Preaching Articles

The era of narratives in which missionaries followed God’s calling to remotest lands are necessarily dwindling away as a new generation of missionaries stands on the shoulders of these pioneers, and technology redefines how missionary endeavors are accomplished. These stories are like rare pearls, collecting from a way of “doing” missions no longer done, when intrepid men and women sacrificed everything to obey God’s voice. Such is the story of Art and Evy Yohner, missionaries to the Wayana Indians of South America.

This is an excerpt from the book, Carrying Fire, available at

Art spent a lot of time with the Indians as they worked on various projects. The MAF pilots were concerned about some very large stumps along the side of the airstrip, so Art hired a group of Wayanas to help with the improvements. This went on for many months of digging and burning out the stumps. One day as they took a break from the unforgiving sun, he and Tuwehtuwe sat together on a log in a nice shady spot. Art had been talking with this mild mannered man about God, the Good Spirit, and answering his questions for many months. This particular day, Tuwehtuwe was ready, and prayed to receive Jesus into his “liver village,” or as we would say, his heart.

Art followed up with this illiterate man by going to his hut to read to him from the Wayana verse book. One day Art was shaken by the story and the pointed question that came from the heart of this man.

Tuwehtuwe told him the story: Years ago, a group of Wayanas was out gathering leaf for their thatch roof. As they harvested the special palm leaf, one of them came upon a large bone. The whole group searched the ground, but found no other bones. They examined it carefully and pondered: No, it was not a monkey or tapir bone. They were sure it was a large human leg bone, but why just one, and whose bone could it be, and why was it here? They mused over this puzzling find.

As they continued to search the jungle floor, one Indian looked up and began studying the face of the rock mountain, and wondered at the shadows that he saw, but as he moved closer, he realized an opening in the side of the mountain had been almost closed off with large rocks. Curiosity spurred him on, and he called for someone to make a torch from tree rosin to go investigate this mysterious cave. The Wayana Indian climbed up the face of the rocky mountainside to the partially open entrance, where some of the piled-up rocks had fallen to the ground. He lifted his torch to give light to the darkness, and in doing so a flurry of bats fluttered over his head. The telltale stench of bats, he knew. He could barely see from the bright sunlight into the darkness, pulling himself up into the entrance and sticking his head in further, with the torch held high. As his eyes adjusted and the light filled the cave, what he saw astonished him: Neatly stacked around the cave stood piles organized into skulls, leg bones, arm bones, and ribs—a cave full of human bones and bat dung. At this point in the story Art had to interrupt: “Who were they, brother?”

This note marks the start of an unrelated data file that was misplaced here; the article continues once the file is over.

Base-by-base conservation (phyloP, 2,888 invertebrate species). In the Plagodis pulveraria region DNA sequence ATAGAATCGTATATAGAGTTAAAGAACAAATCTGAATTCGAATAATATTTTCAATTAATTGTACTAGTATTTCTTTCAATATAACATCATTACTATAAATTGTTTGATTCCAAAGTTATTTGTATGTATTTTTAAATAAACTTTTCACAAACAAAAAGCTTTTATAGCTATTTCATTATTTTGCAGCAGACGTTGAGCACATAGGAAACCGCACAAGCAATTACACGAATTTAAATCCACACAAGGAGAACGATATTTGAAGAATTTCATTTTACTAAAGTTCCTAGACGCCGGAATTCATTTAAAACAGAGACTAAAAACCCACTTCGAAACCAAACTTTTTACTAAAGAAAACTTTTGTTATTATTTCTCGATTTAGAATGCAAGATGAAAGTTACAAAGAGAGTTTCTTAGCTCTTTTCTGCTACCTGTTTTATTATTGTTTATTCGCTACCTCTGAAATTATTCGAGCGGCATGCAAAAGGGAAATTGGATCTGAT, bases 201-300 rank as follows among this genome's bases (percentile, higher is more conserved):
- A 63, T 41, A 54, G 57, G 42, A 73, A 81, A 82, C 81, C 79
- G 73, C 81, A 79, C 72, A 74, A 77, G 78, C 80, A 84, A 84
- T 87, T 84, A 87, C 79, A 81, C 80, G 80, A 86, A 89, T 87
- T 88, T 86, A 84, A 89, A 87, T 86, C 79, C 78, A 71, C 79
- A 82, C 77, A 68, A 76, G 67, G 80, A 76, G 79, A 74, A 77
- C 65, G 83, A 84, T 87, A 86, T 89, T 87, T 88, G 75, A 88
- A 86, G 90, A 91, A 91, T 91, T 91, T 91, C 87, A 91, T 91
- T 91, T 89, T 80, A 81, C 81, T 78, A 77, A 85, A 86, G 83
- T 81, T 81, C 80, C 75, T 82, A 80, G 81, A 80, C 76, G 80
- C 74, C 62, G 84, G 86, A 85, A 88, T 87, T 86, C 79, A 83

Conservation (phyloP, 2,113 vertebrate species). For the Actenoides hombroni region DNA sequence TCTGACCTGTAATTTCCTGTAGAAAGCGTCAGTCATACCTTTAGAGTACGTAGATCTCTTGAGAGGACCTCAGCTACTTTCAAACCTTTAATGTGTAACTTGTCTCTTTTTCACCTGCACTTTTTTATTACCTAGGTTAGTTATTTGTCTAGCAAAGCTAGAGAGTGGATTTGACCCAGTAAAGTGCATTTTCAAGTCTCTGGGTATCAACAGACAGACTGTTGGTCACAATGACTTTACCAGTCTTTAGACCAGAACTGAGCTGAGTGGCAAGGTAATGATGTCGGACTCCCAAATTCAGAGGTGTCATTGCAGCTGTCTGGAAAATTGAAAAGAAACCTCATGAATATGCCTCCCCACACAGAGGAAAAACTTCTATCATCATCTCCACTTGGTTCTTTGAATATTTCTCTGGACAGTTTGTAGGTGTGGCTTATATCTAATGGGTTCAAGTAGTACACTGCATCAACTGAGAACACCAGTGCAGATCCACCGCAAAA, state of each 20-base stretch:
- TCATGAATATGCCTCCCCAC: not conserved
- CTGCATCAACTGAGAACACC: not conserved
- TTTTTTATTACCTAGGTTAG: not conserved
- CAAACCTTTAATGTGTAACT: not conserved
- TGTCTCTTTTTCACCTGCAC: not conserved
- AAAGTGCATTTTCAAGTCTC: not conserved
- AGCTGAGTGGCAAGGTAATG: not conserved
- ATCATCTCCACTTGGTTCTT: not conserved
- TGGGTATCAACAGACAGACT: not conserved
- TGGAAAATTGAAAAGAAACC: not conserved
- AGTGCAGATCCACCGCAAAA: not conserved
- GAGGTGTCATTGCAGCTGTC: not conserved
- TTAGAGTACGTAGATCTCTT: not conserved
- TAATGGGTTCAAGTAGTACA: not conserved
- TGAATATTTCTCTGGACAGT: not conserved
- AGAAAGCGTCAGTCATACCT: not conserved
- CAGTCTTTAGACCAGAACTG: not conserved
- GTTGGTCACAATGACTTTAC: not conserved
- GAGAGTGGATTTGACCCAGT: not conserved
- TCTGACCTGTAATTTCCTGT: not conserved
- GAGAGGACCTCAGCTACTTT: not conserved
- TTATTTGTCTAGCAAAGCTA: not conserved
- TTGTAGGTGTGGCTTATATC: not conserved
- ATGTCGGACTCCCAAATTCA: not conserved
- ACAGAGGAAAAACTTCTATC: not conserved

“They were my tribe’s people, the Wayanas,” he replied.

“But how did they get there?”

Tuwehtuwe continued, “We think they were caught and eaten long ago by the Pëneyana.” Art knew the word pëne was piranha and yana meant people—the piranha people or cannibals. “They ate my people and hid the bones in the cave so there would be no revenge.” Tuwehtuwe remained solemn and deep in silent thought.

Then he looked up at Art: “Brother Art, how long have you known about Kan (God) and the Good Spirit?”

Art responded, “A long time, since I was a young man, maybe twenty one years old.”

 “Brother Art, did your Mama and Papa know?”


“How long did your tribespeople, the Ameliken know about Yeisu?”

“Oh, for a very long time the Ameliken has known,” was Art’s reply.

Then his most piercing question left Art speechless: “If they have known for so long, why has it taken so many dry seasons for someone to come to tell us? Maybe the Pëneyana would not have eaten my people if they had known about Kan and the Good Spirit.”

How could Art answer this perplexing and penetrating question? “I don’t know, Konoh,” he said as he hung his head in sorrow. He never could find the answer to that question. Jesus said, Go ye into all the world—yet, there are tribes just like these which still don’t know. Who will answer Tuwehtuwe’s question?

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Art and Evy felt the call of God to commit their lives to serving Him: “Lord, Anything, Anytime, Anywhere, at Any Cost.” Their commitment and passion for God took them to full time service in Suriname, South America, and then to minister internationally with World Team, and eventually begin Art Yohner Missions Ministries (AYMM). Now retired, their story can be found in Evy’s book, Carrying Fire, available on 

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Abraham J. Meintjes

commented on Apr 27, 2017

There are still some pioneering missionaries around. There are also still remote or isolated tribes, tongues, nations and peoples who suffer because the Gospel had not brought light and truth into their societies. The exploited eastern Democratic Republic of the Congo where rape, slaughter, fear, deprivation and misery had been reigning unabated for centuries, and isolated villages along the Congo River and its tributaries, are but two examples. The challenge seem to be that those who are suppose to stand on the shoulders of pioneering missions might have more technology, experience and methodology to tap into, but fall into lukewarm comfort and paralyzing post-modern reasoning instead. Hence, even today, 2017 years after the Crucifixion and the Great Commission, many unreached and un-discipled remain just so. Unreached. May the Church equip and send more anointed workers now.

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